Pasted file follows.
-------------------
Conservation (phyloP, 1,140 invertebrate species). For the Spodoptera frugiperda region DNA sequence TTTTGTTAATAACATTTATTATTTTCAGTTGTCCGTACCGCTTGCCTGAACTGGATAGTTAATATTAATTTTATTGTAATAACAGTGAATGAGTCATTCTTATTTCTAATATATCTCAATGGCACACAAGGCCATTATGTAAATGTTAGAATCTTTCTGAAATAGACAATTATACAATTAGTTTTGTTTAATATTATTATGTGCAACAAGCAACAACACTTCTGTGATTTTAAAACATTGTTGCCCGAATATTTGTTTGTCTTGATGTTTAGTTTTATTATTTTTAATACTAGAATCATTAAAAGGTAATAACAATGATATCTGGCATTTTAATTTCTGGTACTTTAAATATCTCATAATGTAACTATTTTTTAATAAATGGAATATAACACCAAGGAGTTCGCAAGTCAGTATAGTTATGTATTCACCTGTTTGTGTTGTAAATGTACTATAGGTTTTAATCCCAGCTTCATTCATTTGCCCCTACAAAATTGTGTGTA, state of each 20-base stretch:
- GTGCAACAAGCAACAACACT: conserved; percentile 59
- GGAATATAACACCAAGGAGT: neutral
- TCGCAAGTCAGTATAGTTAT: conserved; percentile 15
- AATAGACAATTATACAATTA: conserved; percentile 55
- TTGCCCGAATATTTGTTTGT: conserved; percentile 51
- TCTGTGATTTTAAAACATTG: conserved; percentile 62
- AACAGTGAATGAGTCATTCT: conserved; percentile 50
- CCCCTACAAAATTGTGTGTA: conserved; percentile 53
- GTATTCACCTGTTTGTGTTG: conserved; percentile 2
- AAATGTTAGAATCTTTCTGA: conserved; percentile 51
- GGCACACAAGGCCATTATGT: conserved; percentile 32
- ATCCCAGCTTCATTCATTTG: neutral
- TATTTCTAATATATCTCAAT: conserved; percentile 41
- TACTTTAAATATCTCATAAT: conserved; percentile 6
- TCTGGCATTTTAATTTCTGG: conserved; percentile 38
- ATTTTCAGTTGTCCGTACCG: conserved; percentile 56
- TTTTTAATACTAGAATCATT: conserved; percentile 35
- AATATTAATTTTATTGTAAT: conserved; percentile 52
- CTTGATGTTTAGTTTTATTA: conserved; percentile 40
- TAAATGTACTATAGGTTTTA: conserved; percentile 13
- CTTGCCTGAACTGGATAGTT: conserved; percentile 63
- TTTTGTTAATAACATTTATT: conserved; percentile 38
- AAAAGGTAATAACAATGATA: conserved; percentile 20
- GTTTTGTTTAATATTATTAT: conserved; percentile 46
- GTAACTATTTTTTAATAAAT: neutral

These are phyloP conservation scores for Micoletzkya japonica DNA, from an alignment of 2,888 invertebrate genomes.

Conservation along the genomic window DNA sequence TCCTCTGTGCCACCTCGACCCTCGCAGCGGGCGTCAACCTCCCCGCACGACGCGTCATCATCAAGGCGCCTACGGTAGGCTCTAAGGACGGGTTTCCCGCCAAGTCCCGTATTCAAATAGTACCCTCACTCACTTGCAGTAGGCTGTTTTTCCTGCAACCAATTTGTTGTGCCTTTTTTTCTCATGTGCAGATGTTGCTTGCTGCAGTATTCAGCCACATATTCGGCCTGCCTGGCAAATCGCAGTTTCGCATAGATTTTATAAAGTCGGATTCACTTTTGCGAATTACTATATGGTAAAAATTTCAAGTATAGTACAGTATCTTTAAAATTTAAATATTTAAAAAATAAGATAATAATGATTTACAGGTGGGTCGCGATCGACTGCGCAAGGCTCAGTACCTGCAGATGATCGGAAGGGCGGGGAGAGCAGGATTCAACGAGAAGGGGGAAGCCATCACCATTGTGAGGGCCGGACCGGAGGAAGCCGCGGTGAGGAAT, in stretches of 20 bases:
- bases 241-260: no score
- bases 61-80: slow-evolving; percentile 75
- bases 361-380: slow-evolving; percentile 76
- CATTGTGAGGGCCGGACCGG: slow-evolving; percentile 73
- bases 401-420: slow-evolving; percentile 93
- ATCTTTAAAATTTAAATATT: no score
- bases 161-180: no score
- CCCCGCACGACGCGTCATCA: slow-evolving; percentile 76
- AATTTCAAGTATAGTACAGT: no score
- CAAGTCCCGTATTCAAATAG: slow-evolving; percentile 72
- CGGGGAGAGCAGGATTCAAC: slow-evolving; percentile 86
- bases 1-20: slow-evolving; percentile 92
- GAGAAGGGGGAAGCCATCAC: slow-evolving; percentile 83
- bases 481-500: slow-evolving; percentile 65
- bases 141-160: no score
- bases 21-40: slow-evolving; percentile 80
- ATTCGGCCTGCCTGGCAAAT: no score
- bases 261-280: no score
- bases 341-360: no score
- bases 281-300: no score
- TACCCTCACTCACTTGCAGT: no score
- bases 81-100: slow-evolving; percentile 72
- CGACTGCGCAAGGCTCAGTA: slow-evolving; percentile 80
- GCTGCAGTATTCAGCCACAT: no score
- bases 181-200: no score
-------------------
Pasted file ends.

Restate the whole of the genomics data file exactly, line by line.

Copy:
Conservation (phyloP, 1,140 invertebrate species). For the Spodoptera frugiperda region DNA sequence TTTTGTTAATAACATTTATTATTTTCAGTTGTCCGTACCGCTTGCCTGAACTGGATAGTTAATATTAATTTTATTGTAATAACAGTGAATGAGTCATTCTTATTTCTAATATATCTCAATGGCACACAAGGCCATTATGTAAATGTTAGAATCTTTCTGAAATAGACAATTATACAATTAGTTTTGTTTAATATTATTATGTGCAACAAGCAACAACACTTCTGTGATTTTAAAACATTGTTGCCCGAATATTTGTTTGTCTTGATGTTTAGTTTTATTATTTTTAATACTAGAATCATTAAAAGGTAATAACAATGATATCTGGCATTTTAATTTCTGGTACTTTAAATATCTCATAATGTAACTATTTTTTAATAAATGGAATATAACACCAAGGAGTTCGCAAGTCAGTATAGTTATGTATTCACCTGTTTGTGTTGTAAATGTACTATAGGTTTTAATCCCAGCTTCATTCATTTGCCCCTACAAAATTGTGTGTA, state of each 20-base stretch:
- GTGCAACAAGCAACAACACT: conserved; percentile 59
- GGAATATAACACCAAGGAGT: neutral
- TCGCAAGTCAGTATAGTTAT: conserved; percentile 15
- AATAGACAATTATACAATTA: conserved; percentile 55
- TTGCCCGAATATTTGTTTGT: conserved; percentile 51
- TCTGTGATTTTAAAACATTG: conserved; percentile 62
- AACAGTGAATGAGTCATTCT: conserved; percentile 50
- CCCCTACAAAATTGTGTGTA: conserved; percentile 53
- GTATTCACCTGTTTGTGTTG: conserved; percentile 2
- AAATGTTAGAATCTTTCTGA: conserved; percentile 51
- GGCACACAAGGCCATTATGT: conserved; percentile 32
- ATCCCAGCTTCATTCATTTG: neutral
- TATTTCTAATATATCTCAAT: conserved; percentile 41
- TACTTTAAATATCTCATAAT: conserved; percentile 6
- TCTGGCATTTTAATTTCTGG: conserved; percentile 38
- ATTTTCAGTTGTCCGTACCG: conserved; percentile 56
- TTTTTAATACTAGAATCATT: conserved; percentile 35
- AATATTAATTTTATTGTAAT: conserved; percentile 52
- CTTGATGTTTAGTTTTATTA: conserved; percentile 40
- TAAATGTACTATAGGTTTTA: conserved; percentile 13
- CTTGCCTGAACTGGATAGTT: conserved; percentile 63
- TTTTGTTAATAACATTTATT: conserved; percentile 38
- AAAAGGTAATAACAATGATA: conserved; percentile 20
- GTTTTGTTTAATATTATTAT: conserved; percentile 46
- GTAACTATTTTTTAATAAAT: neutral

These are phyloP conservation scores for Micoletzkya japonica DNA, from an alignment of 2,888 invertebrate genomes.

Conservation along the genomic window DNA sequence TCCTCTGTGCCACCTCGACCCTCGCAGCGGGCGTCAACCTCCCCGCACGACGCGTCATCATCAAGGCGCCTACGGTAGGCTCTAAGGACGGGTTTCCCGCCAAGTCCCGTATTCAAATAGTACCCTCACTCACTTGCAGTAGGCTGTTTTTCCTGCAACCAATTTGTTGTGCCTTTTTTTCTCATGTGCAGATGTTGCTTGCTGCAGTATTCAGCCACATATTCGGCCTGCCTGGCAAATCGCAGTTTCGCATAGATTTTATAAAGTCGGATTCACTTTTGCGAATTACTATATGGTAAAAATTTCAAGTATAGTACAGTATCTTTAAAATTTAAATATTTAAAAAATAAGATAATAATGATTTACAGGTGGGTCGCGATCGACTGCGCAAGGCTCAGTACCTGCAGATGATCGGAAGGGCGGGGAGAGCAGGATTCAACGAGAAGGGGGAAGCCATCACCATTGTGAGGGCCGGACCGGAGGAAGCCGCGGTGAGGAAT, in stretches of 20 bases:
- bases 241-260: no score
- bases 61-80: slow-evolving; percentile 75
- bases 361-380: slow-evolving; percentile 76
- CATTGTGAGGGCCGGACCGG: slow-evolving; percentile 73
- bases 401-420: slow-evolving; percentile 93
- ATCTTTAAAATTTAAATATT: no score
- bases 161-180: no score
- CCCCGCACGACGCGTCATCA: slow-evolving; percentile 76
- AATTTCAAGTATAGTACAGT: no score
- CAAGTCCCGTATTCAAATAG: slow-evolving; percentile 72
- CGGGGAGAGCAGGATTCAAC: slow-evolving; percentile 86
- bases 1-20: slow-evolving; percentile 92
- GAGAAGGGGGAAGCCATCAC: slow-evolving; percentile 83
- bases 481-500: slow-evolving; percentile 65
- bases 141-160: no score
- bases 21-40: slow-evolving; percentile 80
- ATTCGGCCTGCCTGGCAAAT: no score
- bases 261-280: no score
- bases 341-360: no score
- bases 281-300: no score
- TACCCTCACTCACTTGCAGT: no score
- bases 81-100: slow-evolving; percentile 72
- CGACTGCGCAAGGCTCAGTA: slow-evolving; percentile 80
- GCTGCAGTATTCAGCCACAT: no score
- bases 181-200: no score